Public art has the power to transform a civic space from something ordinary into something extraordinary. When placed in the public eye, it has the potential to reflect our diverse culture, communicate how we see the world, provoke discussion among a group of people, and ultimately enhance our environment.
With more metro stations jumping on board to create a unique space that inspires a sense of community, murals are becoming a prominent way to beautify a public space and open up a conversation with those traveling from point A to point B.
As more metro stations look to add something special for the common traveler to view on their daily commute, many infrastructures in Belgium have been installing murals to create a better experience and environment for all pedestrians passing through.
1. Plantin Metro Station in Antwerp, Belgium
In 2015, extracts of artwork from the famous printer and publisher, Christopher Plantin were used to refurbish the Plantin Metro Station in Antwerp, Belgium. With the city acquiring Plantin’s largest and longest lasting firm, Plantin Press, they planned to transform it into a museum honoring Plantin for his work and the impact he had on the city. With the means to enhance the overall aesthetics of the station, the main goal of this artwork was to use the station as an avenue to promote this new museum in Antwerp. The images and QR code that link to the museum were printed on durable panels to keep the history of this city alive and well in this public space.
2. Demey Metro Station in Brussels, Belgium
In 2012, Michel Dusariez, a photographer from Belgium set out to create photographic artwork for two 40 meter long corridors leading to the underground Demey Metro Station in Brussels, Belgium. The result was a series of compelling photographs entitled “People in Motion,” which showcases people in multicolored clothing playing sports and playing musical instruments. The photographs were later reproduced on CeramicSteel to give pedestrians a completely unique feel traveling throughout the station.
3. Sainte Catherine Metro Station in Brussels, Belgium
In 2006 and 2007, as Sainte Catherine Metro Station in Brussels, Belgium underwent a complete renovation both above and below ground, artist Thierry Renard was hard at work designing his art piece entitled “Millefeuille”. With the idea of introducing the crisp and fresh feelings of springtime to travelers, the artwork also brought along with it a sense of nature underground for all those passing through to enjoy. Walking throughout the station, artwork featuring an array of flowers were applied to enamelled steel using the handcrafted process of screen printing. The artwork was later reproduced on architectural panels to create a continuous and captivating design on the platform walls.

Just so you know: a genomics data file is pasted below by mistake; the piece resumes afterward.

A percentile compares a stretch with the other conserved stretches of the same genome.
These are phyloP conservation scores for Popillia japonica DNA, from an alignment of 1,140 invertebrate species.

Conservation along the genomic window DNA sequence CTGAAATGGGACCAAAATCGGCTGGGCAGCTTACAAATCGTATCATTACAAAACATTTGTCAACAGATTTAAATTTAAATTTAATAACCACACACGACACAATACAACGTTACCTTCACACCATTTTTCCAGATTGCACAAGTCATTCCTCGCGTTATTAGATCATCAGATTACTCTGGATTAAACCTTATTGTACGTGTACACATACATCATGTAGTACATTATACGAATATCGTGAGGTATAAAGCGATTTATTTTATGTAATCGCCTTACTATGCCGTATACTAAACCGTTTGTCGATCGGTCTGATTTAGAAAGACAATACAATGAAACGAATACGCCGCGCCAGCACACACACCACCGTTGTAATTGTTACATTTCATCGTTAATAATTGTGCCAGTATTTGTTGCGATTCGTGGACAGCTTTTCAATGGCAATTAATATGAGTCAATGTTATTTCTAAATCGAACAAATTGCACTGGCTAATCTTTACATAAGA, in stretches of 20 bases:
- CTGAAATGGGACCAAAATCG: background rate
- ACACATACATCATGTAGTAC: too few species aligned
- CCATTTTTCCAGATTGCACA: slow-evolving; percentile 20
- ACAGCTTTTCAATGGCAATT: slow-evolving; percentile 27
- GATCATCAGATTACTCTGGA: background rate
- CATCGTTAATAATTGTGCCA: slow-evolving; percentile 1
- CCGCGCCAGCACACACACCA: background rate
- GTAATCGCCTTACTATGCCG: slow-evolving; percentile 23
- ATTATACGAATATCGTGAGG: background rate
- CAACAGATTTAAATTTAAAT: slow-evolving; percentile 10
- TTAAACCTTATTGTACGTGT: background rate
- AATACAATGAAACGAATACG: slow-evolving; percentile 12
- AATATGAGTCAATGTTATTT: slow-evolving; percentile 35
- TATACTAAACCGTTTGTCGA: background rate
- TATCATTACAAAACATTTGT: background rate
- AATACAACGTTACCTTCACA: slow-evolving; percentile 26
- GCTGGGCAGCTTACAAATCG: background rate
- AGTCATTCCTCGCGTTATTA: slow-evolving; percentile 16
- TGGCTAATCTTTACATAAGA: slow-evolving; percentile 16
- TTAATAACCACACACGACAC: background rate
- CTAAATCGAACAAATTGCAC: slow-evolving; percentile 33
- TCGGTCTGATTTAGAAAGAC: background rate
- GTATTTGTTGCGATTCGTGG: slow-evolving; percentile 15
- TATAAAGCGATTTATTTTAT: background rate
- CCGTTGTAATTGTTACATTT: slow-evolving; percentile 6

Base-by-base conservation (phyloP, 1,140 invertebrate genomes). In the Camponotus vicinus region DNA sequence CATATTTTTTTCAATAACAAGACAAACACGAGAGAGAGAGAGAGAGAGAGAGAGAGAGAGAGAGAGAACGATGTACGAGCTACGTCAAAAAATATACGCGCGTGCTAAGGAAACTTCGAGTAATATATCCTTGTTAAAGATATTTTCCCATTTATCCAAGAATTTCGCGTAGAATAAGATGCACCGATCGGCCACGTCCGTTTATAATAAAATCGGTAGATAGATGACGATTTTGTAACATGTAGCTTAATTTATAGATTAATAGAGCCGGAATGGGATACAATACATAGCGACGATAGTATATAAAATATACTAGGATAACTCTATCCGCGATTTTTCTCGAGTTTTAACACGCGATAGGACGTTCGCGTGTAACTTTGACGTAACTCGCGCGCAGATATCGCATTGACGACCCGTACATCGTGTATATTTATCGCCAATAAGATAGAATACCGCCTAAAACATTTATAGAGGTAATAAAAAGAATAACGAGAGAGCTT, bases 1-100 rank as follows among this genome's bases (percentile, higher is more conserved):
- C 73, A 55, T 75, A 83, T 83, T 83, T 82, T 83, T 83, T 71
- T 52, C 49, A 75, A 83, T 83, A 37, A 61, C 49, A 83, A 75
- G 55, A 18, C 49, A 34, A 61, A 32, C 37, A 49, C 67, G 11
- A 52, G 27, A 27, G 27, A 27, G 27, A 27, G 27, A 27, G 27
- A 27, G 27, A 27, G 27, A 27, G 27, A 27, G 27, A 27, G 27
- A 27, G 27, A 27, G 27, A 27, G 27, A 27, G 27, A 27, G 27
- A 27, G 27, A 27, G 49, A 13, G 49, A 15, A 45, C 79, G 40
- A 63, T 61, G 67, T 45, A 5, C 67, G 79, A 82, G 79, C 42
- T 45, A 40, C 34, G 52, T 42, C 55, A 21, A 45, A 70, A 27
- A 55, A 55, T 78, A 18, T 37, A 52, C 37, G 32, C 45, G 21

4. Lemonnier Metro Station in Brussels, Belgium
In 2008, as the Lemonnier Metro Station in Brussels, Belgium began renovation in its vastly multicultural neighborhood, they approached artist Hamsi Boubeker to create a piece of art that portrayed the culture of the community. The artwork, entitled “Hands of Hope,” pays tribute to decorative motif characteristics of the Kabyle culture, consisting of handprints collected from a group of diverse people and illustrates henna markings that were often worn during festivals and cultural celebrations. With each hand being uniquely crafted, the artwork sketched using ink and paper was later transferred to CeramicSteel panels to provide the community with a sense of culture in this public space.
5. De Brouckère Metro Station in Brussels, Belgium
In 2004, the De Brouckère Metro in Brussel, Belgium (which consists of both a metro and premetro station) began renovation to connect the two stations through its 103 meter long moving walkway. With the task to create a piece of art that could resonate with the local community, artist Jan Vanriet designed a contemporary piece entitled “The city moves in the palm of my hand,” which fuses the high energy of the colorful city living above ground with the city’s historical past. The decorative walls were later printed on interior panels, using ceramic inks and fired in the range of 700 – 900 °C, to allow the product and image to withstand heavy traffic environments and maintain the purity of the artwork seen throughout the station.
These five metro stations in Belgium have not only created a unique experience for travelers of all kinds passing through, but these murals have completely transformed their infrastructure into a work of art for all to enjoy and take part in. As this trend continues to take the world by storm, we can expect to see more murals making their debut in public spaces in many years to come.
Images used in this article are featured on https://polyvision.com/about/
Post by Olivia Yeakle
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